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5. Palenque, Mexico
Switch from the Yucatán to the state of Chiapas for a trip to the site of Palenque, which lies around 8 hours southwest from Mérida. Venture this far out and visitor numbers drop dramatically, meaning it’s not much of a challenge to find yourself as one of only a handful of others at the site – unless local school children arrive in their screaming masses as happened briefly during my visit. School excursions aside, don’t be surprised to see people practising yoga or meditating at the site, which has one of the most tranquil ambiances along the Ruta Maya. Pack a picnic, a good book, and find a tree for the chance to relax within some pretty impressive surroundings. The museum near the entrance to the ruins is worth a brief visit for its displays, but also to escape the heat of the day. Although Palenque town isn’t a particularly stunning or engaging place to stay, a night in one of the jungle cabanas near the ruins can make a pleasant break from hostel dorms.
6. Tikal, Guatemala
From Palenque it’s easy to cross the border into Guatemala, taking a bus to Frontera Corozal, and from there it is possible to change countries gliding along the River Usumacinta. Another bus completes the jaunt to Flores, the lake front town that is especially popular with indie travelers planning to visit Tikal, and can be reached from Palenque in around 10 hours. On from Flores to Tikal is a short trip of around 1 hour, and although an early start is recommended to avoid the coach crowds (which compete with the numbers at Chichen Itza), don’t be fooled into thinking you’ll arrive in time to see sunrise as the park gates don’t open until 6am for those who aren’t staying at the park. That said, a trip to Tikal at any time of day is far from disappointing, and this spot is my favorite on the Ruta Maya. Temples are strewn across the vast site, many of which are still ensconced in jungle, and it is still possible to climb up near vertical, precariously knocked together wooden steps for access to views that makes Tikal stand out from the rest of the Maya sites. The best view by far is that from atop Temple IV looking back across Temples I, II, III and V, peeking through the jungle canopy while the calls of vivid parrots, toucans, and if you’re lucky, howler monkeys, ring through the sky.
7. El Mirador, Guatemala
Towards the border with Mexico, northwest of Flores and close to the town of Carmelita, is one of the more remote Maya sites, El Mirador. Set in a basin and surrounded by rainforest and limestone hills you’re certainly not going to see any coach loads of tourists at this site. To reach it involves a gruelling trek that takes several days and features conditions so basic that you’re likely to encounter more ticks (take tweezers) than tourists, toilets, and showers. The journey truly is as much of the trip as the destination, and a guide approved by the Cooperativa Carmelita is highly recommended to avoid being turned back by machete toting guards and to ensure as much money as possible finds its way into the hands of the local communities. The tourism situation is complicated in the region, so check for best advise before you book a trip, but is worth the effort to see El Tigre, the tallest Maya pyramid, which staggers 60 metres high.
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8. Lamanai, Belize
From Flores, hop into Belize and up to Orange Walk, a lively town that makes a great start for a trip to Lamanai (reachable within 7 hours from Flores via Belize City). The route to the site of Lamanai is as appealing as the ruins themselves, as it takes a 26-mile path along the New River. Meaning “submerged crocodile” in Maya, Lamanai has extensive ruins that linger on the bluff of the lagoon. The occupation of this site existed long after others had been abandoned, and although many of the ruins remain unexcavated, there are still many to see including Mask Temple, which features a 13 metre stone mask and High Temple, which can be climbed for panoramas.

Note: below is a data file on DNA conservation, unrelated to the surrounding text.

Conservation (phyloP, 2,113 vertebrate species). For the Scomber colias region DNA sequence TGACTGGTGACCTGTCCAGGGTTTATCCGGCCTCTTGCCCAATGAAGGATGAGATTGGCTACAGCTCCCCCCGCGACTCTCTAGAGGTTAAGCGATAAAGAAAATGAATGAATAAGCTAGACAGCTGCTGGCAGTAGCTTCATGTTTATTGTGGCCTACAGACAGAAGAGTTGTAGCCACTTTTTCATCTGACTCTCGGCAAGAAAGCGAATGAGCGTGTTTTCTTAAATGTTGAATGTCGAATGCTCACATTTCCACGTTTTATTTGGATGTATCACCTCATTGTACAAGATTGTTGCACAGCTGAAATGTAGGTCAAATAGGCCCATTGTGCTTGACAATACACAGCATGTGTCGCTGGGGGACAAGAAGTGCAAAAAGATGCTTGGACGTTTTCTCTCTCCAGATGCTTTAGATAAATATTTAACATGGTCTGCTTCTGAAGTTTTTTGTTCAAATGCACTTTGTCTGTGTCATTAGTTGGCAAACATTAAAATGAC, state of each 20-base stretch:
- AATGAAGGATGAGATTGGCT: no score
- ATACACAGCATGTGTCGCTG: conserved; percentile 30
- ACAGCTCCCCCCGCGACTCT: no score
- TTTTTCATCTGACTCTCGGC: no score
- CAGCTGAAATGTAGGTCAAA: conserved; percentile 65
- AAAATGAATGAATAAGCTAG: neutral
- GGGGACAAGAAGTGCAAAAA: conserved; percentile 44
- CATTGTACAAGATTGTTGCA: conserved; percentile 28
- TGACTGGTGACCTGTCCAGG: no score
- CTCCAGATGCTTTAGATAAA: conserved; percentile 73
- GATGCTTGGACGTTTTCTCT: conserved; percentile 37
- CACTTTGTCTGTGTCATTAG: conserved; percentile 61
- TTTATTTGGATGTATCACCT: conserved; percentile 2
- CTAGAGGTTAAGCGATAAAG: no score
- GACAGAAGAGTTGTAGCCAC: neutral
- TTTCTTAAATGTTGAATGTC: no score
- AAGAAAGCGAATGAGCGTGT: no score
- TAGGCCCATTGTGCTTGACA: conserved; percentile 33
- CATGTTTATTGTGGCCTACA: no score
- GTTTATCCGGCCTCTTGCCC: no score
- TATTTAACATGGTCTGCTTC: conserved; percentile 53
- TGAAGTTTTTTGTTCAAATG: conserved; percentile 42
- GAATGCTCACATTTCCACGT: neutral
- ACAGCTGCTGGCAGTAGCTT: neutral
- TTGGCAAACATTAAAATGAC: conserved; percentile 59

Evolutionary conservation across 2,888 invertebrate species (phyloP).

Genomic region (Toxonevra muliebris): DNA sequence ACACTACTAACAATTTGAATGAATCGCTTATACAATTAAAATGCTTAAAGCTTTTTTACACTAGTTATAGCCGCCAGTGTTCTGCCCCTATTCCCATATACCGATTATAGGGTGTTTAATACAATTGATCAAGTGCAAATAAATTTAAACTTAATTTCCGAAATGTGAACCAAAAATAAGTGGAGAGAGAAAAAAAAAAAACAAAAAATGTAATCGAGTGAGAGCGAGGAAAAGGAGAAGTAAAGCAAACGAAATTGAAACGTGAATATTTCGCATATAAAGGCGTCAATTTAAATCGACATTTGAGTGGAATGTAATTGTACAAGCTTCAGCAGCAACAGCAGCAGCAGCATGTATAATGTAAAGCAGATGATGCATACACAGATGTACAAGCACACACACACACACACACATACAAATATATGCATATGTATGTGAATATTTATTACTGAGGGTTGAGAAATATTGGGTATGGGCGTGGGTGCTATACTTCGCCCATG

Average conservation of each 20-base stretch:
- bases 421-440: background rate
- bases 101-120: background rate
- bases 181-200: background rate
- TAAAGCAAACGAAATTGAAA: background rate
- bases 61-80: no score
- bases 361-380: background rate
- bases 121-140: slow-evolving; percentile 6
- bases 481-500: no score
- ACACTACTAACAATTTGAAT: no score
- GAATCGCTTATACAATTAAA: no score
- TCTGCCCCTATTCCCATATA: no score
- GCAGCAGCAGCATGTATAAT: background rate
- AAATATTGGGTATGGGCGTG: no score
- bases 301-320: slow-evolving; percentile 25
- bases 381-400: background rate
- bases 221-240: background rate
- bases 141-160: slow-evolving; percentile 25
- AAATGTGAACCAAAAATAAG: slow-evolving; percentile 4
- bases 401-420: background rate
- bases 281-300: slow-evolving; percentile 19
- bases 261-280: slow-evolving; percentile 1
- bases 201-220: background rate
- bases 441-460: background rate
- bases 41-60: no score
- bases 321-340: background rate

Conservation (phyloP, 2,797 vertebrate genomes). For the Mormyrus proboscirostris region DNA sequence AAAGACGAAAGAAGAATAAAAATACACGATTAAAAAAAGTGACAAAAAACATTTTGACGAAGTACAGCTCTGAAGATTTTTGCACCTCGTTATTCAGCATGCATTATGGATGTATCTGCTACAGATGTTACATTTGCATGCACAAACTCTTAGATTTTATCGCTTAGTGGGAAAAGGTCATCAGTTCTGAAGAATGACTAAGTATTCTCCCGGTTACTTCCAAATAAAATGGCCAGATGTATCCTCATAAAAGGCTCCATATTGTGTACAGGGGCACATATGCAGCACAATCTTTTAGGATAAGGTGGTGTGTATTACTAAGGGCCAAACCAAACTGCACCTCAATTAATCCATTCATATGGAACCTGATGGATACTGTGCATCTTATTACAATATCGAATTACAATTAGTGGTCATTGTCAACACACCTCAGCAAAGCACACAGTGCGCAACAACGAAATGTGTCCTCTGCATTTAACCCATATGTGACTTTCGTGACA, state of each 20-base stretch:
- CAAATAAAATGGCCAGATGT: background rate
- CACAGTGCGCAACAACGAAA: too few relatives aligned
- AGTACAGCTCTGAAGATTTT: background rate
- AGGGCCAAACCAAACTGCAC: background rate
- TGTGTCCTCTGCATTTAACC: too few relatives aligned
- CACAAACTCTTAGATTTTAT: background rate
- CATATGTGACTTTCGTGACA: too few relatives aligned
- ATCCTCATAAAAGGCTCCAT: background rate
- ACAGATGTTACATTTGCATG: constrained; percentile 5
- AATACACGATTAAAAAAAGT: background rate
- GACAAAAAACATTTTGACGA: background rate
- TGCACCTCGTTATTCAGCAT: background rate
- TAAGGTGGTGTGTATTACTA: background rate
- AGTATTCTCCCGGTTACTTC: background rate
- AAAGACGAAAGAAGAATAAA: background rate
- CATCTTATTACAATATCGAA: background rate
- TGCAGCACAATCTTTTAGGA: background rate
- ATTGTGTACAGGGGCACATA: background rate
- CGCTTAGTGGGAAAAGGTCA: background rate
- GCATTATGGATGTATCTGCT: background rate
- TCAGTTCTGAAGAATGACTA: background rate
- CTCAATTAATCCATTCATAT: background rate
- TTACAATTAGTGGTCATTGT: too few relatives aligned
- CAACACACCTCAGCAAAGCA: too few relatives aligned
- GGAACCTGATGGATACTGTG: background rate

9. Copán, Honduras
After perhaps taking a short ruin-free break in the Cayes in Belize, get to Honduras from Lamanai either by bus and boat from Dangriga to Puerto Cortės in Honduras, or for a less direct but often cheaper and quicker route divert back into Guatemala by boat to either Puerto Barrios or Livingstone, and then on to the Honduran town of Copán Ruinas. Indie traveler friendly as well as being cast in white Colonial charm complete with cobblestones, Copán Ruinas makes the journey worth the effort, and not least because it is a short meander to the ruins, which sit around 1 kilometre out of town. The site is the grandest within Honduras and has particularly well preserved hieroglyphics and sculptures.
10. Joya de Cerén, El Salvador
Another border crossing, perhaps after a short side-trip to the Bay Island, travel from Copán to San Salvador via La Entrada and then the Nueva Ocotepeque / El Poy crossing, achievable in around 8 hours. From San Salvador the remains of Joya de Cerén sits a short bus ride away from the capital. Dealt a brutal blow by Laguna Caldera Volcano, which erupted in 595AD, Joya de Cerén is a rather different style of Mayan ruin that was preserved in 14 layers of volcanic ash during the midst of its occupation by Maya farmers. Perfectly preserved (to archaeological delight), excavations have been ongoing since the site’s discovery in 1979. Indicating an urgent need to flee the scene, half eaten food has been uncovered as well as furniture and other remnants that assist the experts in forming a greater picture of Maya life.
The Ruta Maya winds a fascinating trail through an inviting swathe of Central America and will put you in close proximity to many other impressive sights along the way. Predictions of the doomsayers aside (which, incidentally, I don’t place much stock in), I do have one thought that has endured since my own trip through Ruta Maya – I wonder what will happen to the hedonistic living traveler I met in Central America if he does wake up on 22 December 2012.